DR. W ALTER L. WILSON, beloved Bi­ ble teacher f r o m Kansas C i t y , Mo., went to be with the Lord May 24 after a month-long series of illnesses. He would have been 88 on the day of his funeral. His w i d o w , MRS.

D r . W . W ilson

Mrs.BilyGraham says:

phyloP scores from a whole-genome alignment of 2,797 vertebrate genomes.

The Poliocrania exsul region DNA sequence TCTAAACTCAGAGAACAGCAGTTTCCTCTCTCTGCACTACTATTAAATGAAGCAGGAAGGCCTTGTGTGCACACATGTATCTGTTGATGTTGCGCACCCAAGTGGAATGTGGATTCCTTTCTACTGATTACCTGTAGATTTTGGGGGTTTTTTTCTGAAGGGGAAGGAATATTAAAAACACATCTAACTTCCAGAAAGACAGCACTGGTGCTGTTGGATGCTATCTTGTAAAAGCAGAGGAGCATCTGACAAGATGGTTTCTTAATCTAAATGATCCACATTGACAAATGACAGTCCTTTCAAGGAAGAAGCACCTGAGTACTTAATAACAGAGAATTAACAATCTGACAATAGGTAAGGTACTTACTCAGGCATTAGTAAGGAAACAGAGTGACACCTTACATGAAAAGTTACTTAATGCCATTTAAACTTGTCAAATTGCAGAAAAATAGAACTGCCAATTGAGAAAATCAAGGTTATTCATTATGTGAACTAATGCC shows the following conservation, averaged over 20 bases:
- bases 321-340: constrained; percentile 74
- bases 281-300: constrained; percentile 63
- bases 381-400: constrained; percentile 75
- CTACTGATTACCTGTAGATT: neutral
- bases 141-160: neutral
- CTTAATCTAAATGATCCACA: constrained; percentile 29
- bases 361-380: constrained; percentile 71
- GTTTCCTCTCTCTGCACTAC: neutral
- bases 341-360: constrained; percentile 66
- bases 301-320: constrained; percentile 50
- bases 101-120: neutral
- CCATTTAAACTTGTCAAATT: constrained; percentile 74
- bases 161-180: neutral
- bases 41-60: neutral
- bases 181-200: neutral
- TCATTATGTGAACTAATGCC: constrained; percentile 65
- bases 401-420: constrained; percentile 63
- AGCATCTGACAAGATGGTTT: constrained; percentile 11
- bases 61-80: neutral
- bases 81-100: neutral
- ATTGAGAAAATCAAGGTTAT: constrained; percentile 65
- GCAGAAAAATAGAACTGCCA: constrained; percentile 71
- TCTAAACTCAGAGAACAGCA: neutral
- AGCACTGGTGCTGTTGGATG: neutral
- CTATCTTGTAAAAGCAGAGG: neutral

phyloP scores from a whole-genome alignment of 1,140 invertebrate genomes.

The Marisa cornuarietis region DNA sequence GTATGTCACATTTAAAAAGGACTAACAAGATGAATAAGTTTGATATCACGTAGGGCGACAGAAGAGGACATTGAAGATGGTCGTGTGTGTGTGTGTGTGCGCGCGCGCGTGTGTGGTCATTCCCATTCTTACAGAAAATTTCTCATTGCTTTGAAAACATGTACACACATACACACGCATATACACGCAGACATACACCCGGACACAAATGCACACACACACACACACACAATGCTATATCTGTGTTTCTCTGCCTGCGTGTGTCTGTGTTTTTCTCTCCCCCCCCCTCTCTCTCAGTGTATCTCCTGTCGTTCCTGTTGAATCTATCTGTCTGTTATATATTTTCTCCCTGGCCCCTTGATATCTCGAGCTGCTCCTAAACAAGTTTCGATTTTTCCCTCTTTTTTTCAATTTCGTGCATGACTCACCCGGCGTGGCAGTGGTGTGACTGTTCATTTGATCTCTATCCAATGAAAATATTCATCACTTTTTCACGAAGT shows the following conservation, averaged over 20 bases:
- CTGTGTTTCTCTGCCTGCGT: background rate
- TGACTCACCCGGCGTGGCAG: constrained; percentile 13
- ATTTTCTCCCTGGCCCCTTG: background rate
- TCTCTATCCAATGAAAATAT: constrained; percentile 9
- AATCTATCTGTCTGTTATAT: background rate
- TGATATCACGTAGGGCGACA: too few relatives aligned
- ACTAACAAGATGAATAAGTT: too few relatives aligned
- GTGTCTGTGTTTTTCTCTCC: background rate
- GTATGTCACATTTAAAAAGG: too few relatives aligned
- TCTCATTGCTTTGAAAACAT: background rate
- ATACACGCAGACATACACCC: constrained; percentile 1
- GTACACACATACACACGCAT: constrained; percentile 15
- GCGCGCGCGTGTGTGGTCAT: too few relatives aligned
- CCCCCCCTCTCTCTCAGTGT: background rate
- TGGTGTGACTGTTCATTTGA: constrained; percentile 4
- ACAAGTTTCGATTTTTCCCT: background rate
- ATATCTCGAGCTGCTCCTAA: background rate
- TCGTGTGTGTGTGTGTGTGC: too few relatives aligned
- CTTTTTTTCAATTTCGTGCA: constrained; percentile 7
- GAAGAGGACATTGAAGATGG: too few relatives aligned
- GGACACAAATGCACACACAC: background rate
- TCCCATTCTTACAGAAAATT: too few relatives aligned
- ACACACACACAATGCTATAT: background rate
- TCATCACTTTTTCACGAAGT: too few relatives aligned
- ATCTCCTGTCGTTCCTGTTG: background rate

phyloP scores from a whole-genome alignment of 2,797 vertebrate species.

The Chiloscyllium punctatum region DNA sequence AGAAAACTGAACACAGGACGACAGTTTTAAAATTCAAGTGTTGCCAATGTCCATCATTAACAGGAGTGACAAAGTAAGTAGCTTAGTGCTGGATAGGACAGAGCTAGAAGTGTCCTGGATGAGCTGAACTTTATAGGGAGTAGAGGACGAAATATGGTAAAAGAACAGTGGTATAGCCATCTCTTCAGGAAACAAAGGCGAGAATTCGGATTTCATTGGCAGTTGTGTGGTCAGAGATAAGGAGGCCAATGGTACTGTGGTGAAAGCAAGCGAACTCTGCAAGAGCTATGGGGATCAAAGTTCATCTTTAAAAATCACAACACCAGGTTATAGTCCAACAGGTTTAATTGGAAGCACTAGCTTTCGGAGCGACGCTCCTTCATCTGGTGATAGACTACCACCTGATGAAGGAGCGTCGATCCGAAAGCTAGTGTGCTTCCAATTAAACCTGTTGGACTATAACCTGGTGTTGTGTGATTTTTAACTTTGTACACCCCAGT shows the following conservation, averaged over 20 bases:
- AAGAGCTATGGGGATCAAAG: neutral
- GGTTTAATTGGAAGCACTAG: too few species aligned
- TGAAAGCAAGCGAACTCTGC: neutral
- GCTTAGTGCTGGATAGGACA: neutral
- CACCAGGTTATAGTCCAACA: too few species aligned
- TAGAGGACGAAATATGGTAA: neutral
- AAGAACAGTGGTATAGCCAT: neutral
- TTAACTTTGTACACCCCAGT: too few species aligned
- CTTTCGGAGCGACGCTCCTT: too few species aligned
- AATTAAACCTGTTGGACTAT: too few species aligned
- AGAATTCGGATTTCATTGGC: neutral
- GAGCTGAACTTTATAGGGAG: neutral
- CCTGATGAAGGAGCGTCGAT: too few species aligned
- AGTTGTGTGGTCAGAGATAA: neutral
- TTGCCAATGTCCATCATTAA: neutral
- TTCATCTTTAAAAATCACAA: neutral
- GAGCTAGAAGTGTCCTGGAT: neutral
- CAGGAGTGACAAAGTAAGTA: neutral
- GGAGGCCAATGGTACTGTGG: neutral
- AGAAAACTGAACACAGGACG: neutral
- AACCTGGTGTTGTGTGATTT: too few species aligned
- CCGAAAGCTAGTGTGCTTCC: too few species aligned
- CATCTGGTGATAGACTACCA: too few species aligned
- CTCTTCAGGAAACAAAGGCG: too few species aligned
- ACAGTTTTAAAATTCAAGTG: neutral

RUTH WILSON, suggested, “He will be having a wonderful celebration in heav­ en!” Before his death, Dr. Wilson pre­ pared several messages for release dur­ ing September broadcasts of “The Biola Hour." Narramore Christian Foundation, Rose­ mead, Calif., will establish the Rosemead Graduate School of Psychology, and offer the Ph.D. degree in Counseling Psycholo­ gy. The first class will be admitted in September of 1970. DR. HAROLD LINDSELL, editor of Christianity Today, and REV. MARCUS L. LOANE, Archbishop of Sydney, Aus­ tralia, will be the Bible hour speakers at the U.S. Congress on Evangelism in Minneapolis, September 8-13. The Con­ gress is an outgrowth of the World Con­ gress on Evangelism in Berlin, Germany, conducted in 1966. Moody Monthly magazine, published by Moody Bible Institute of Chicago, has appointed W. DONALD REEDER director of the publication ministry. Former pub­ lication manager, WILLIAM BOYLE, will now devote full time to the duties of circulation manager. REV. MARTIN W. COX, Whittier, Calif., has been named program chairman of the 28th annual convention of the Na­ tional Association of Evangelicals to be held in Kansas City, Mo., April 7-9, 1970. He is a member of the Wesleyan Meth­ odist Church. REV. ARTHUR JOHNSTON, missionary of The Evangelical Alliance Mission, has been named president-elect of the St. Paul Bible College in St. Paul, Minne­ sota. Mr. Johnston has served as field chairman of TEAM in France, and has taught Old Testament history at the No- gent Bible School. BILLY ZEOLI, President of Gospel Films, Inc., has announced the organi­ zation's contact with thirty-three televi­ sion stations in South America for a thirteen-week series of film showings. Beginning in September, the film cov­ erage will be in most of the major popu­ lation centers of the Spanish-speaking continent. The project is being financed by Gospel Films in an effort to reach the